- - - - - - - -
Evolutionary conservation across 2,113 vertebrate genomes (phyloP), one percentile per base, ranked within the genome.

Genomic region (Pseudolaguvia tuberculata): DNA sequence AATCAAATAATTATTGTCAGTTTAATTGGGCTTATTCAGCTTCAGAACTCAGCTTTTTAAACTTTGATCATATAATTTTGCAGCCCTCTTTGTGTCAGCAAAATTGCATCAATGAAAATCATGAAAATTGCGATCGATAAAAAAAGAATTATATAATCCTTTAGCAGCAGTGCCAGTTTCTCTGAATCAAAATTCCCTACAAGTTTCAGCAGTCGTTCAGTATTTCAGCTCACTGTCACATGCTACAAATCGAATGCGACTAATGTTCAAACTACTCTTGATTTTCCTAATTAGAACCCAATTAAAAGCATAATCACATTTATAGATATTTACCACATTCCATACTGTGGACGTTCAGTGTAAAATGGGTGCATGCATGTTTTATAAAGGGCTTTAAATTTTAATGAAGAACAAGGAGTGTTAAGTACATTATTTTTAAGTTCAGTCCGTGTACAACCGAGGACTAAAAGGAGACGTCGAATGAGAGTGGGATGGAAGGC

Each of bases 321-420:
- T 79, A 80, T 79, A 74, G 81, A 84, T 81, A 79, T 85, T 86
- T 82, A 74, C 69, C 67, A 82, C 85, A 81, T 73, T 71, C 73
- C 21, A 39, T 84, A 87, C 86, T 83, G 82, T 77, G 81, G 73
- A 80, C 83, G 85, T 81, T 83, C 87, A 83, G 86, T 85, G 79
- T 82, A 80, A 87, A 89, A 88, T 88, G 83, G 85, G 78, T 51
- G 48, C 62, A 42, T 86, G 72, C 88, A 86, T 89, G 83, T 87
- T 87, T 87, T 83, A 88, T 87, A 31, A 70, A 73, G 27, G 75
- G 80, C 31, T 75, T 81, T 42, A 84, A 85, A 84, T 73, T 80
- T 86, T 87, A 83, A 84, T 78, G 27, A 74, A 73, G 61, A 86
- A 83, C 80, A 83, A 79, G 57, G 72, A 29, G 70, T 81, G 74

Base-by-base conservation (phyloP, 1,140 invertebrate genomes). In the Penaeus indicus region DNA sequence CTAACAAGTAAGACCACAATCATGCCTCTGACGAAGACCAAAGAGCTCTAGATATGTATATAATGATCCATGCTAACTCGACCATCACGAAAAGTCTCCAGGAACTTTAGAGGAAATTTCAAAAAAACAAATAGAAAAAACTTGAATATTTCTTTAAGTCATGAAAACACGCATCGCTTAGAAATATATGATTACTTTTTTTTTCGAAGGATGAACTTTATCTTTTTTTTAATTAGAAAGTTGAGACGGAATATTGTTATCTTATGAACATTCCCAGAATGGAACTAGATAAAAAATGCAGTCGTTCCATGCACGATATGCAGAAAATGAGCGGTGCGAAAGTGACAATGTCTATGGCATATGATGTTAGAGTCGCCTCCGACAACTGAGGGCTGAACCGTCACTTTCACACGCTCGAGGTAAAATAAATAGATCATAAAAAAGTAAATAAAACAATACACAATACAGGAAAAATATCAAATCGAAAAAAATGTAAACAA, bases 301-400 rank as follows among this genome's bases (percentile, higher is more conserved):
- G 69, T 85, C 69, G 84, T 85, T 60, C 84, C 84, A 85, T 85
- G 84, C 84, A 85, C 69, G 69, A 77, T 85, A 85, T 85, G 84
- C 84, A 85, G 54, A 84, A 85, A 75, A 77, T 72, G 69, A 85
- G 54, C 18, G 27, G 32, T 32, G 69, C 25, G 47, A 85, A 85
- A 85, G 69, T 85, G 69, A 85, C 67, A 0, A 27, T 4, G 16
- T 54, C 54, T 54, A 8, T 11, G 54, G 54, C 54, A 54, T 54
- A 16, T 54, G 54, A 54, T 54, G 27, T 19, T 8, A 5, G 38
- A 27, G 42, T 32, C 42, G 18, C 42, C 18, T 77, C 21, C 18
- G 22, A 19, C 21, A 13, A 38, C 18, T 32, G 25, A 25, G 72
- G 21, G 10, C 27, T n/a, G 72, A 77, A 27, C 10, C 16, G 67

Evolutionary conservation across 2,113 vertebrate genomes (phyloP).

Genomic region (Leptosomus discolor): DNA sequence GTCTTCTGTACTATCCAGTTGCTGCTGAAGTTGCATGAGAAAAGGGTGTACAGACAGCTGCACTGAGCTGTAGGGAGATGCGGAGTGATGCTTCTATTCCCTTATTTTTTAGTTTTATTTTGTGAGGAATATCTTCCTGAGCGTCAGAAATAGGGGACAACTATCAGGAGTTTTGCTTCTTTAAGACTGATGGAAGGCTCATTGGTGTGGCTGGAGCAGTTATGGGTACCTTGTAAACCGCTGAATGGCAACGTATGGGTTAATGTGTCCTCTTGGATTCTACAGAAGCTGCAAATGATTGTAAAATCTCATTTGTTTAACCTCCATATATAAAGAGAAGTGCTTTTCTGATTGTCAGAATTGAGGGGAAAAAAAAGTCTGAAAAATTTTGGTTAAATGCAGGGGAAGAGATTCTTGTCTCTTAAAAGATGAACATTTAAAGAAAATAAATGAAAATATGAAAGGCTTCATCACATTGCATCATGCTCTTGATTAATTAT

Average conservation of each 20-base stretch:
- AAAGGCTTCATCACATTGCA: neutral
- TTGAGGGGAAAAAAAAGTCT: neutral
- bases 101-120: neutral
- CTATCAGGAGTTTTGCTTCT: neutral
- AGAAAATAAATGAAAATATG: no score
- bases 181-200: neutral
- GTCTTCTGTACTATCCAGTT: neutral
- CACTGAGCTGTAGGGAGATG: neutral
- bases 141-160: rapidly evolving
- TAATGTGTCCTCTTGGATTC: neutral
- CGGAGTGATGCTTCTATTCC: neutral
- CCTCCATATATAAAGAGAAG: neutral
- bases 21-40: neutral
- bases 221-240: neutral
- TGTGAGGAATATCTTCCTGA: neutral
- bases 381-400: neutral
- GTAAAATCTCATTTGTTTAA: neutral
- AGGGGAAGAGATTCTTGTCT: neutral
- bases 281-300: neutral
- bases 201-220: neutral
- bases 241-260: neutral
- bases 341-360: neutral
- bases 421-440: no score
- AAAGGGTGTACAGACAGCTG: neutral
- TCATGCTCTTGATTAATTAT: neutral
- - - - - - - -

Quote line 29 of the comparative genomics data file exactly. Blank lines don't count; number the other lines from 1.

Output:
- TTGAGGGGAAAAAAAAGTCT: neutral